Race conditions are generally undesirable in any kind of system, as they lead to unpredictable operation. They can be particularly troublesome to locate, as this experiment shows, because of the unpredictability they create. Imagine a scenario, for instance, where one of the two NOR gates was exceptionally slow-acting, due to a defect in the chip.
This handicap would cause the other gate to win the power-up race every time. In other words, the circuit will be very predictable on power-up with both inputs “low.” However, suppose that the unusual chip was to be replaced by one with more evenly matched gates, or by a chip where the other NOR gate were consistently slower.
Normal circuit behavior is not supposed to change when a component is replaced, but if race conditions are present, a change of components may very well do just that.
Due to the inherent race tendency of an S-R latch, one should not design a circuit with the expectation of a consistent power-up state, but rather use external means to “force” the race so that the desired gate always “wins.”
An interesting modification to try in this circuit is to replace one of the 470 Ω LED “dropping” resistors with a lower-value unit, such as 100 Ω. The obvious effect of this alteration will be increased LED brightness, as more current is allowed through.
A not-so-obvious effect will also result, and it is this effect which holds great learning value. Try replacing one of the 470 Ω resistors with a 100 Ω resistor, and operate the input signal switches through all four possible setting combinations, noting the behavior of the circuit.
You should note that the circuit refuses to latch in one of its states (either Set or Reset), but only in the other state, when the input switches are both set “low” (the “latch” mode). Why is this? Take a voltmeter and measure the output voltage of the gate whose output is “high” when both inputs are “low.”
Note this voltage indication, then set the input switches in such a way that the other state (either Reset or Set) is forced, and measure the output voltage of the other gate when its output is “high.” Note the difference between the two gate output voltage levels, one gate loaded by an LED with a 470 Ω resistor, and the other loaded by an LED with a 100 Ω resistor.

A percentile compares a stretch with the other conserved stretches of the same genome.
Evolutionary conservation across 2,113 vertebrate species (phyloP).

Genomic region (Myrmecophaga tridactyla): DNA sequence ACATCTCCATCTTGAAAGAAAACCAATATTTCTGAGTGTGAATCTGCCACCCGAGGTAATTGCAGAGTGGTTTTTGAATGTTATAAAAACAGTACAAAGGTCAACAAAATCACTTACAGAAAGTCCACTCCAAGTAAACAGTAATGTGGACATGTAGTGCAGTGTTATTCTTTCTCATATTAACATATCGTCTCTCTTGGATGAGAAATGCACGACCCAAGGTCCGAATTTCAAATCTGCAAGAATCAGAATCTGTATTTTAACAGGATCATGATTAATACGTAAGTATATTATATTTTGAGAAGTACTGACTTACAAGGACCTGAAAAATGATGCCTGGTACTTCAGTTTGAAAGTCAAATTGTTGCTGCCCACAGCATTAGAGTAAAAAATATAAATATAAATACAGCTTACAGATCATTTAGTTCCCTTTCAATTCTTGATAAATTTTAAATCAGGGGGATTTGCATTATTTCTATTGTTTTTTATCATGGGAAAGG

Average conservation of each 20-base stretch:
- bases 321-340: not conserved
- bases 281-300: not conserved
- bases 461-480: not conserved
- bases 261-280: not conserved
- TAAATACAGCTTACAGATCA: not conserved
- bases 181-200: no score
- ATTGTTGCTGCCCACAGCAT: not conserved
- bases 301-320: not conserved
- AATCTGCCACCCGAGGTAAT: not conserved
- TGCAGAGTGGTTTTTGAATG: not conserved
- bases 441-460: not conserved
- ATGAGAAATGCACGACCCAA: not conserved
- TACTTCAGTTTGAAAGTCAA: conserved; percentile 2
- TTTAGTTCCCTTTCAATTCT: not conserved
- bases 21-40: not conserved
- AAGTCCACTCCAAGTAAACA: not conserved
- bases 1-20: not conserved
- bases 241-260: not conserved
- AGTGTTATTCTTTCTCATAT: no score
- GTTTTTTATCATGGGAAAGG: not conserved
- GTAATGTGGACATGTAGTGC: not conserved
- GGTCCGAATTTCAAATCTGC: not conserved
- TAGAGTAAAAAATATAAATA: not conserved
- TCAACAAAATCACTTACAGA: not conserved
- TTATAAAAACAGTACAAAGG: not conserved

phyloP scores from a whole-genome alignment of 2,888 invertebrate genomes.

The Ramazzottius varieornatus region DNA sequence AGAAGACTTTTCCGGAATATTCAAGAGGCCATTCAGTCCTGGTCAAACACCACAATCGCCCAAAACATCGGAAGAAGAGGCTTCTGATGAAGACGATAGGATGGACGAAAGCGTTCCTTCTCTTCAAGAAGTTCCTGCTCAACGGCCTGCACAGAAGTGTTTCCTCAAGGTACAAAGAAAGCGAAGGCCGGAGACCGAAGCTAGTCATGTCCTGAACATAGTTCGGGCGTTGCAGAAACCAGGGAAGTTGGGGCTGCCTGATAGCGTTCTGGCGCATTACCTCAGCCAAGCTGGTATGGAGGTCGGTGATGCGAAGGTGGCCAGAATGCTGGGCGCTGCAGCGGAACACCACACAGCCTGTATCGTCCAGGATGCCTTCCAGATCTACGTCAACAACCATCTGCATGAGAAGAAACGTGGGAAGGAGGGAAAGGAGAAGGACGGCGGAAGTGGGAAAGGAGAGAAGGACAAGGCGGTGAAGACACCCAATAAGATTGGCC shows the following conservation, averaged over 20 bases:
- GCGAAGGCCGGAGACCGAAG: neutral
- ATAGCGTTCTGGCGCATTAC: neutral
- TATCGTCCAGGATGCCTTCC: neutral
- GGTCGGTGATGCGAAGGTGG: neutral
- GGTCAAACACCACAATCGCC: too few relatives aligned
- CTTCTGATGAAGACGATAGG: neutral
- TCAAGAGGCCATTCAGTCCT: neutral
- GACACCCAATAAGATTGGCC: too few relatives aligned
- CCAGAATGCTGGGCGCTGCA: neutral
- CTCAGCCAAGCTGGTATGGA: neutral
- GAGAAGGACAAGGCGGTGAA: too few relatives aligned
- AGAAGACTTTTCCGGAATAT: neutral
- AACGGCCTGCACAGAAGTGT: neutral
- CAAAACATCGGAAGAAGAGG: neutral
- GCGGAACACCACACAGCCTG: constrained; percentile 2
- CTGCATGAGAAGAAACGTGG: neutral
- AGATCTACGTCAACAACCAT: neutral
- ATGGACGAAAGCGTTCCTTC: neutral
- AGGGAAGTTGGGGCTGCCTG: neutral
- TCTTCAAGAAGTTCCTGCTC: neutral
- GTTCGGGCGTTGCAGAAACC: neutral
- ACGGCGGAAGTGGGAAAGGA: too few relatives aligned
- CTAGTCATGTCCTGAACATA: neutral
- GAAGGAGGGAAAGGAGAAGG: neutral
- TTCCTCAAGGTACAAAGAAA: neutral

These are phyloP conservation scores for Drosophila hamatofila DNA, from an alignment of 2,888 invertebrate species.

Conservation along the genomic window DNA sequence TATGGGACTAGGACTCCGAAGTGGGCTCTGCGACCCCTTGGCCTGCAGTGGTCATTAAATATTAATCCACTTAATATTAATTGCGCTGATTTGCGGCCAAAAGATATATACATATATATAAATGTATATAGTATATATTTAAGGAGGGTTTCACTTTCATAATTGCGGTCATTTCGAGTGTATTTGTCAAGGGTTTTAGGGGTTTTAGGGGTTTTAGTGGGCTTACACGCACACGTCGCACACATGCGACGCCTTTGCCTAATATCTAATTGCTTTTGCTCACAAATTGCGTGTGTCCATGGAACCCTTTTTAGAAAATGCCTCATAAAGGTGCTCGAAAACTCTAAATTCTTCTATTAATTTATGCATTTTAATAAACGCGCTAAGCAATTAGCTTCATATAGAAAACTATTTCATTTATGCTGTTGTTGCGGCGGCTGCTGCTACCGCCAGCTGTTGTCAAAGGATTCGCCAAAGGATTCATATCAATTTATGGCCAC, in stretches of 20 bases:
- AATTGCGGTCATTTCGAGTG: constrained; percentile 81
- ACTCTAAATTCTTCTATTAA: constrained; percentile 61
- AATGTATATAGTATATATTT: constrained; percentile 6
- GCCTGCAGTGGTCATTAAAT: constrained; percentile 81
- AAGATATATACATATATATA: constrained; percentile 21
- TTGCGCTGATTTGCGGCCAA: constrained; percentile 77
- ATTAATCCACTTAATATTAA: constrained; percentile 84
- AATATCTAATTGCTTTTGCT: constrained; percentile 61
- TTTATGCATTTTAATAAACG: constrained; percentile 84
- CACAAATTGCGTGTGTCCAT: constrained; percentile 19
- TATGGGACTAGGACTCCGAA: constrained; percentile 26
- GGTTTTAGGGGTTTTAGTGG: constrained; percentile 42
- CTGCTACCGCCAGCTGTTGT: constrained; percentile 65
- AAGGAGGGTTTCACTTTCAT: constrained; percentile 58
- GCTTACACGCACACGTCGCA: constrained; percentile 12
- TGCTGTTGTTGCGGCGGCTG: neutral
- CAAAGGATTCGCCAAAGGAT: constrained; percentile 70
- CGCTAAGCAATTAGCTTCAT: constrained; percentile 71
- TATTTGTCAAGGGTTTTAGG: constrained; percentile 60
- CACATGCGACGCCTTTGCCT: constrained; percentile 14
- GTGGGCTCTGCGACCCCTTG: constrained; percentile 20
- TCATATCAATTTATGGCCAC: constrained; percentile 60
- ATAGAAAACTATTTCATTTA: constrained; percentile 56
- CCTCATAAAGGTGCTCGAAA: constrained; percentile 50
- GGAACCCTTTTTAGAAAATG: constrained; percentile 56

The one loaded down by the “heavier” load (100 Ω resistor) will be much less: so much less than this voltage will not be interpreted by the other NOR gate’s input as a “high” signal at all as it is fed back! All logic gates have permissible “high” and “low” input signal voltage ranges, and if the voltage of a digital signal falls outside this permissible range, it might not be properly interpreted by the receiving gate.
In a latch circuit such as this, which depends on a solid “high” signal fed back from the output of one gate to the input of the other, a “weak” signal will not be able to maintain the positive feedback necessary to keep the circuit latched in one of its states.
This is one reason I favor the use of a voltmeter as a logic “probe” for determining digital signal levels, rather than an actual logic probe with “high” and “low” lights. A logic probe may not indicate the presence of a “weak” signal, whereas a voltmeter definitely will by means of its quantitative indication.
This type of problem, common in circuits where different “families” of integrated circuits are mixed (TTL and CMOS, for example), can only be found with test equipment providing quantitative measurements of signal level.
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by Jake Hertz
by Steve Arar